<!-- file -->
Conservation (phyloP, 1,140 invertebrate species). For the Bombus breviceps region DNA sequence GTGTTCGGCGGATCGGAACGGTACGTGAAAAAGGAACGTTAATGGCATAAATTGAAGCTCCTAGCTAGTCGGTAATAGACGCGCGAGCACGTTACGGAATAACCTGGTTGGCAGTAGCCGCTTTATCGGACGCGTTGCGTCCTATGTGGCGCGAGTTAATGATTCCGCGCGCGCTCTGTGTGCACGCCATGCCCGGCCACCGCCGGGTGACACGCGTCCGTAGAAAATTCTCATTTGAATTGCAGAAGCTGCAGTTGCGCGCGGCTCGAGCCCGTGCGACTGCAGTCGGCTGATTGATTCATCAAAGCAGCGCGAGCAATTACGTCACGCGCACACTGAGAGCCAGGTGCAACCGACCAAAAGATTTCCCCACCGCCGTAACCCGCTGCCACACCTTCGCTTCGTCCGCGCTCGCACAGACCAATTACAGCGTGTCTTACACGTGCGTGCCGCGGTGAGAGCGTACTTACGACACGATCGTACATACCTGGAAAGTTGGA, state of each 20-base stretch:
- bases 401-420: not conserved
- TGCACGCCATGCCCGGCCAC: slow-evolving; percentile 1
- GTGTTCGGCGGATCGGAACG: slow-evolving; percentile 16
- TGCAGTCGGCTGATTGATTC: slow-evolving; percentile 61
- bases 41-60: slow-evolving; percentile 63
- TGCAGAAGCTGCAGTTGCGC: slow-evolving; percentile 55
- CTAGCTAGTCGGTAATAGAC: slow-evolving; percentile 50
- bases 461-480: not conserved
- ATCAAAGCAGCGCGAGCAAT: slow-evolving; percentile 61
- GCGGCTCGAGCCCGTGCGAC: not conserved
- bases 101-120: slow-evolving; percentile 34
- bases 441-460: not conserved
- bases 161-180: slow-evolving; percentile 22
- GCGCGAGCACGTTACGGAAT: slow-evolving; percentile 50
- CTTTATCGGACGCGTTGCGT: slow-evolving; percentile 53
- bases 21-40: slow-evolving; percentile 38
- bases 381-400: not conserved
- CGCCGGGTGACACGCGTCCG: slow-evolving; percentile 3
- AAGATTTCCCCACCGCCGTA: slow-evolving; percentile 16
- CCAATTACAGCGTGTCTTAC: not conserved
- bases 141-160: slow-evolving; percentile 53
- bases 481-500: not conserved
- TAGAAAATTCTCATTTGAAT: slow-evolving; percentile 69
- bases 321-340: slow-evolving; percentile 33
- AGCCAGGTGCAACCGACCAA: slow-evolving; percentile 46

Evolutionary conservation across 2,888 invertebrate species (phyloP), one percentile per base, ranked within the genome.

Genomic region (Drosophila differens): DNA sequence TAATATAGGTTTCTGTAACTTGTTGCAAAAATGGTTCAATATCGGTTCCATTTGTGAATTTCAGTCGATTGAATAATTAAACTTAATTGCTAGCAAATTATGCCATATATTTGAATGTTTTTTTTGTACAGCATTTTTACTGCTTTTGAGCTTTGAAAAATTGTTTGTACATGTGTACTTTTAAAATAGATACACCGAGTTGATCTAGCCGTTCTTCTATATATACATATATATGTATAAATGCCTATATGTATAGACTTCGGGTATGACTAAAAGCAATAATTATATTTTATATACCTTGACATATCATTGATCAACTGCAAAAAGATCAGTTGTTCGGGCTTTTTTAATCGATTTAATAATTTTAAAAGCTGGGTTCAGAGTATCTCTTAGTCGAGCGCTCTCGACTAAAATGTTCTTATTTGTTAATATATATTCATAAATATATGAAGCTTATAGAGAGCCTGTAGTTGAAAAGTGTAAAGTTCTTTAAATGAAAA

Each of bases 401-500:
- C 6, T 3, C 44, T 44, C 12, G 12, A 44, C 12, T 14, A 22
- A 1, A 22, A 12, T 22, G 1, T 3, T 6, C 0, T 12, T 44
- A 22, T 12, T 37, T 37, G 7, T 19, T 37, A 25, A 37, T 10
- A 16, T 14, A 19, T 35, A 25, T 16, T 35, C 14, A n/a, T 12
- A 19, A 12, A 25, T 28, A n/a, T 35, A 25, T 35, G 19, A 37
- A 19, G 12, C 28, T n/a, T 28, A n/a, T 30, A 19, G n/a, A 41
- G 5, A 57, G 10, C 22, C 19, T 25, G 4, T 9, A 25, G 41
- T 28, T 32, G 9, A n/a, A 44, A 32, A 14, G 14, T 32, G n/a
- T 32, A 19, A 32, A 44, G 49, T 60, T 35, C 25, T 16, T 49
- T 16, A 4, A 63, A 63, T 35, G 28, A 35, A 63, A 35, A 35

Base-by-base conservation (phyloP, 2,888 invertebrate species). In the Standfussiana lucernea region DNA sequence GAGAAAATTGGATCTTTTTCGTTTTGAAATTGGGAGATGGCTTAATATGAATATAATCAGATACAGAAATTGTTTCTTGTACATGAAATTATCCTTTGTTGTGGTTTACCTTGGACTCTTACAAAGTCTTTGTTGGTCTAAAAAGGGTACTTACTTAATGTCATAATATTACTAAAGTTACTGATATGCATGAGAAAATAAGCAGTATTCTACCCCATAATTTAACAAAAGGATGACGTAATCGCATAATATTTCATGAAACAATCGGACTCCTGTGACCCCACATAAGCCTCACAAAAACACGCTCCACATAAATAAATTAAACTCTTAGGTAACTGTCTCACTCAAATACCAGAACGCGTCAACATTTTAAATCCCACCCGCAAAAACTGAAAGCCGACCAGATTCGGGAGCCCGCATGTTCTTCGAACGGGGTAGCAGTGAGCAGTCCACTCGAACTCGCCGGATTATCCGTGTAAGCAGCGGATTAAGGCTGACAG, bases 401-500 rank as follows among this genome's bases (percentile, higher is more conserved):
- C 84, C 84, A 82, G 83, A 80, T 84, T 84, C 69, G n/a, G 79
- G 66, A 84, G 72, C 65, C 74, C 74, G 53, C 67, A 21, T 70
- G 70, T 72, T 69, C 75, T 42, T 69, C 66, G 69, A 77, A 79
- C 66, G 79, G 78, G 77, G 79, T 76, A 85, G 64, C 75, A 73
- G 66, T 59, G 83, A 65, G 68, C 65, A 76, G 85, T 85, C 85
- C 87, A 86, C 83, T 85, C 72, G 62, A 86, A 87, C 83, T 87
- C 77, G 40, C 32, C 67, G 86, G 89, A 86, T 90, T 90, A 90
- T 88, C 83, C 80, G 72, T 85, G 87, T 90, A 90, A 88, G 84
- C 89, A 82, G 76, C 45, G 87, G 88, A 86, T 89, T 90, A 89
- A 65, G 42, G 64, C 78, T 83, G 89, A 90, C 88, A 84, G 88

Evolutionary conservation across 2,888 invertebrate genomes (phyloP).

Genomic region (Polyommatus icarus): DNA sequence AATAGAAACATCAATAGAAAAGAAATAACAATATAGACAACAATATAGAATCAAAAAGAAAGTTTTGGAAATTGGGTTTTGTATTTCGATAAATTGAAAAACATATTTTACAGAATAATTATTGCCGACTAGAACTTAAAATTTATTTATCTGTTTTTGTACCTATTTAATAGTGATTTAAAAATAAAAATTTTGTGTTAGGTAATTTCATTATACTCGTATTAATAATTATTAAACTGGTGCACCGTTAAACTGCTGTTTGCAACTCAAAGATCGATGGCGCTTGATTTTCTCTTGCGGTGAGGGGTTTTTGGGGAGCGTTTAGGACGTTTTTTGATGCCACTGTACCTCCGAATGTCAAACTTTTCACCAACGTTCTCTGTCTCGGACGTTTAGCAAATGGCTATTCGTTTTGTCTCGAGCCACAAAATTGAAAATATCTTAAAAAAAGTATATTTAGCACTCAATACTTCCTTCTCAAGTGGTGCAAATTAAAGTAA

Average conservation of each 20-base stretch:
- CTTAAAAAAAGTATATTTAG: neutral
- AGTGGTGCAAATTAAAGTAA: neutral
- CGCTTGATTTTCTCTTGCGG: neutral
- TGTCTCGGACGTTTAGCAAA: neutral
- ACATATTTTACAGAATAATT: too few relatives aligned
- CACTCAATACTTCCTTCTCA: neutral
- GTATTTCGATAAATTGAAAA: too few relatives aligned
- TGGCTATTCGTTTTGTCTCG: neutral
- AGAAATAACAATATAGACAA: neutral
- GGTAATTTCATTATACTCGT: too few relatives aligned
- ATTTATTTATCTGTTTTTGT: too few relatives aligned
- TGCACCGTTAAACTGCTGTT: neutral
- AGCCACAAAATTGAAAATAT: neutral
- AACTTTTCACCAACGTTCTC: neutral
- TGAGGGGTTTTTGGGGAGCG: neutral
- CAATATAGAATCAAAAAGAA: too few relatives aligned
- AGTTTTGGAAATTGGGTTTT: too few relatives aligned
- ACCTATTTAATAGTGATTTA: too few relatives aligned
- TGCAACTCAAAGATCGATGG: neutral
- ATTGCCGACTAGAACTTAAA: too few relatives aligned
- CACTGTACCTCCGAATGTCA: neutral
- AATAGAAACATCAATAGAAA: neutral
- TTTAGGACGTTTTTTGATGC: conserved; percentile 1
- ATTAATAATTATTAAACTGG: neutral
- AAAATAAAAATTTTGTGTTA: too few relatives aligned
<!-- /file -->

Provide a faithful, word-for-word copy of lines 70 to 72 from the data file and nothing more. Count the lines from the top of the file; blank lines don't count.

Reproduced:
- AGTTTTGGAAATTGGGTTTT: too few relatives aligned
- ACCTATTTAATAGTGATTTA: too few relatives aligned
- TGCAACTCAAAGATCGATGG: neutral